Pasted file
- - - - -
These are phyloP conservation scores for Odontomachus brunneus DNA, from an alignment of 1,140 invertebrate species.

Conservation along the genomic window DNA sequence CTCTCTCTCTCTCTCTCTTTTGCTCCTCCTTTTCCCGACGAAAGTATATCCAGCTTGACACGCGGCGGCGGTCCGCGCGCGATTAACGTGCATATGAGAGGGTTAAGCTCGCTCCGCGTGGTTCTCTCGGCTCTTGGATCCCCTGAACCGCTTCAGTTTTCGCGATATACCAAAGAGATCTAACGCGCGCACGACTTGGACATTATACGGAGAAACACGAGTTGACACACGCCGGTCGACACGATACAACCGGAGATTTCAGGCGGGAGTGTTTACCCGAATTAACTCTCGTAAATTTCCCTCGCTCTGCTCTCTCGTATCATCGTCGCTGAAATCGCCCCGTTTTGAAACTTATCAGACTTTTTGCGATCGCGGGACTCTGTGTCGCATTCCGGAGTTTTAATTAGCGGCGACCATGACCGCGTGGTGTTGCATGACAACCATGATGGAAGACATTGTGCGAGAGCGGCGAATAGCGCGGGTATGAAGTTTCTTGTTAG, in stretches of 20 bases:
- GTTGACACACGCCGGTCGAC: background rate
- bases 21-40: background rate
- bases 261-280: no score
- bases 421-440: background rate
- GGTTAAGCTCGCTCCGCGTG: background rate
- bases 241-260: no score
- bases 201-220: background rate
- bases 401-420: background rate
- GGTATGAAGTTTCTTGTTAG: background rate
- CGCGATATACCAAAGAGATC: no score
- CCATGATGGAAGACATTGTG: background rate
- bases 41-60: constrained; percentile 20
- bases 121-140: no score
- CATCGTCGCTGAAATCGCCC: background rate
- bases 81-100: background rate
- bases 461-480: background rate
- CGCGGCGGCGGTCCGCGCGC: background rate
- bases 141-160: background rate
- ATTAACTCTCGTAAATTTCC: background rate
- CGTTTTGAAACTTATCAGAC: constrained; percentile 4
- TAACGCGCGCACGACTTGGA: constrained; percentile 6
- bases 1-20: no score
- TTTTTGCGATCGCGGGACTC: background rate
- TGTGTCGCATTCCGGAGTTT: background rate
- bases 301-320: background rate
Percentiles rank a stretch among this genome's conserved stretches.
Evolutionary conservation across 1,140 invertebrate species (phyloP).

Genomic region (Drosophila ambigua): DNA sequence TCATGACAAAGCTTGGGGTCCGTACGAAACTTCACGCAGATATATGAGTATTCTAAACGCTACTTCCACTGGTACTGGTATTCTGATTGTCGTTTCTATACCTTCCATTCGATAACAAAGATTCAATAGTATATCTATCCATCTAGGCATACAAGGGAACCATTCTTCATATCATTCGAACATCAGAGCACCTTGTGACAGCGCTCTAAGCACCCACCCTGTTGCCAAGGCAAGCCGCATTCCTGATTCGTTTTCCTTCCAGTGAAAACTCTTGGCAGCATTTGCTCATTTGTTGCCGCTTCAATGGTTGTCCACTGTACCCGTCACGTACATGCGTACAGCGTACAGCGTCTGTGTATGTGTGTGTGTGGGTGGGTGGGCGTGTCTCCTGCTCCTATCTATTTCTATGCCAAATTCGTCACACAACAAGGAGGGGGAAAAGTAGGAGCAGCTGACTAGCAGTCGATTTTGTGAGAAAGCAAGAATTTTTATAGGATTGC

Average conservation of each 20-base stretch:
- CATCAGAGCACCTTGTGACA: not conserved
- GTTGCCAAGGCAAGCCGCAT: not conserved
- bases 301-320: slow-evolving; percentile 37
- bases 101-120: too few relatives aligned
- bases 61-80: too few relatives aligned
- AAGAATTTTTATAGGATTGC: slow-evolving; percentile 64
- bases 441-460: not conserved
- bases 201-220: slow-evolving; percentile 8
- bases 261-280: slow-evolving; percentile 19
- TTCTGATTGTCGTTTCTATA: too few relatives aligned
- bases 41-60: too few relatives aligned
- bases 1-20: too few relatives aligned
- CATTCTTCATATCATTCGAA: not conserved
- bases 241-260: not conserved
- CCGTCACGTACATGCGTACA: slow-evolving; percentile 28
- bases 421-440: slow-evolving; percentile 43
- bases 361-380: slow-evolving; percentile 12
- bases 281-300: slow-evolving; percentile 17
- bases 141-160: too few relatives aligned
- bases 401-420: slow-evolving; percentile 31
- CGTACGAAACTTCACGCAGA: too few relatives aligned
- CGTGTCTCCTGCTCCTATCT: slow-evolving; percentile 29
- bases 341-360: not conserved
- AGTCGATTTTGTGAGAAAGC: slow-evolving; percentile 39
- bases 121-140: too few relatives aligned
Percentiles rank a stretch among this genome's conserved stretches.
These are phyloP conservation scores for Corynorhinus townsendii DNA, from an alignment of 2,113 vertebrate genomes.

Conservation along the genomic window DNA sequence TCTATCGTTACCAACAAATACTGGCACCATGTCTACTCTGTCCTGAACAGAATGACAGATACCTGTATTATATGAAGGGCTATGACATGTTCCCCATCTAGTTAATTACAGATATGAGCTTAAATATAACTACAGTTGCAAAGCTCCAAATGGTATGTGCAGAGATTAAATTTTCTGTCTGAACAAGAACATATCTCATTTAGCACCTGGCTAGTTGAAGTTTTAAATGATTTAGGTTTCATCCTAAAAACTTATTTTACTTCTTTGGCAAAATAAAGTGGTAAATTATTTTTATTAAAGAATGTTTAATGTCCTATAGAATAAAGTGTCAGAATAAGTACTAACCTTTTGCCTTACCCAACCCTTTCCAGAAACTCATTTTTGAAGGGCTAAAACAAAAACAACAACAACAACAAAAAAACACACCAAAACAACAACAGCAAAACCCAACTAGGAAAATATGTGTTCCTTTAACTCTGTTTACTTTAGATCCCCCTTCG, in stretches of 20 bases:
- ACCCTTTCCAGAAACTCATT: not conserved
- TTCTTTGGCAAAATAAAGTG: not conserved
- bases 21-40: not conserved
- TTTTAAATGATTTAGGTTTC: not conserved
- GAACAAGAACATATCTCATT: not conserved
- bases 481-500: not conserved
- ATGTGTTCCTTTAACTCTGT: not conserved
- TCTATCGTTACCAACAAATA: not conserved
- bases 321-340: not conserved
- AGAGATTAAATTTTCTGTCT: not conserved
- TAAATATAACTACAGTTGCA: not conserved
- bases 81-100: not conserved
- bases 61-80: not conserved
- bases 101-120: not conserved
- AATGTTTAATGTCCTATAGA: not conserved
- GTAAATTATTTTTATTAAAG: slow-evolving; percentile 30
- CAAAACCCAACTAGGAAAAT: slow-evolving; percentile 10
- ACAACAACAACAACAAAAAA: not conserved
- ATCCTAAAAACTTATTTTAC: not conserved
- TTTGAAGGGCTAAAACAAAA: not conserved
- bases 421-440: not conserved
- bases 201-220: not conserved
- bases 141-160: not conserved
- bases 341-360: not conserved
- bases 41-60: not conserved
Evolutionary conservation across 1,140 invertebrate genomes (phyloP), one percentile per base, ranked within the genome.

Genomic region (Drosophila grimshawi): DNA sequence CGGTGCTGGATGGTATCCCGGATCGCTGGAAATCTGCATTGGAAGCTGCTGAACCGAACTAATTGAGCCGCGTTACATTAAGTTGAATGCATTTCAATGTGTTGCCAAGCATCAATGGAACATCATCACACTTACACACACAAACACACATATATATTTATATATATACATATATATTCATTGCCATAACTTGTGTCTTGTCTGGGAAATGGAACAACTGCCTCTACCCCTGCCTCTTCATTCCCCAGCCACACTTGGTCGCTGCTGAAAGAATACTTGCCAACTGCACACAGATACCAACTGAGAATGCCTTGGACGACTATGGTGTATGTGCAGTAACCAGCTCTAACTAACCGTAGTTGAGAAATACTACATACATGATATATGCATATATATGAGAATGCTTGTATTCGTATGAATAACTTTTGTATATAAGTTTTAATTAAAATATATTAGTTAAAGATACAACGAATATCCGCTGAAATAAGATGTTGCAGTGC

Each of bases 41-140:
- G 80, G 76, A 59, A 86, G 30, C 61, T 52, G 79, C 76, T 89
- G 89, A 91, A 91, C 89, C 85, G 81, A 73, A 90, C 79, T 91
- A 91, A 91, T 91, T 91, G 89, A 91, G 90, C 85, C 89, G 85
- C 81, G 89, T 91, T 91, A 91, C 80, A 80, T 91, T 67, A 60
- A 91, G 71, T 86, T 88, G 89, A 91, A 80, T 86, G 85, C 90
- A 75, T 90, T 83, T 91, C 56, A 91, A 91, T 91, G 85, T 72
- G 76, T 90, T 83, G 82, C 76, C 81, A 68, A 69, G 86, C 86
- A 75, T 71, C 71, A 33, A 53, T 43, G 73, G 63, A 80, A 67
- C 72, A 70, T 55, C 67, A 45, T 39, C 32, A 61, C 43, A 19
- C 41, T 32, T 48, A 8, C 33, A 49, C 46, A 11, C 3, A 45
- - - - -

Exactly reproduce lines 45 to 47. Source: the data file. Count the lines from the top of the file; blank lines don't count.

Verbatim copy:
- bases 241-260: not conserved
- CCGTCACGTACATGCGTACA: slow-evolving; percentile 28
- bases 421-440: slow-evolving; percentile 43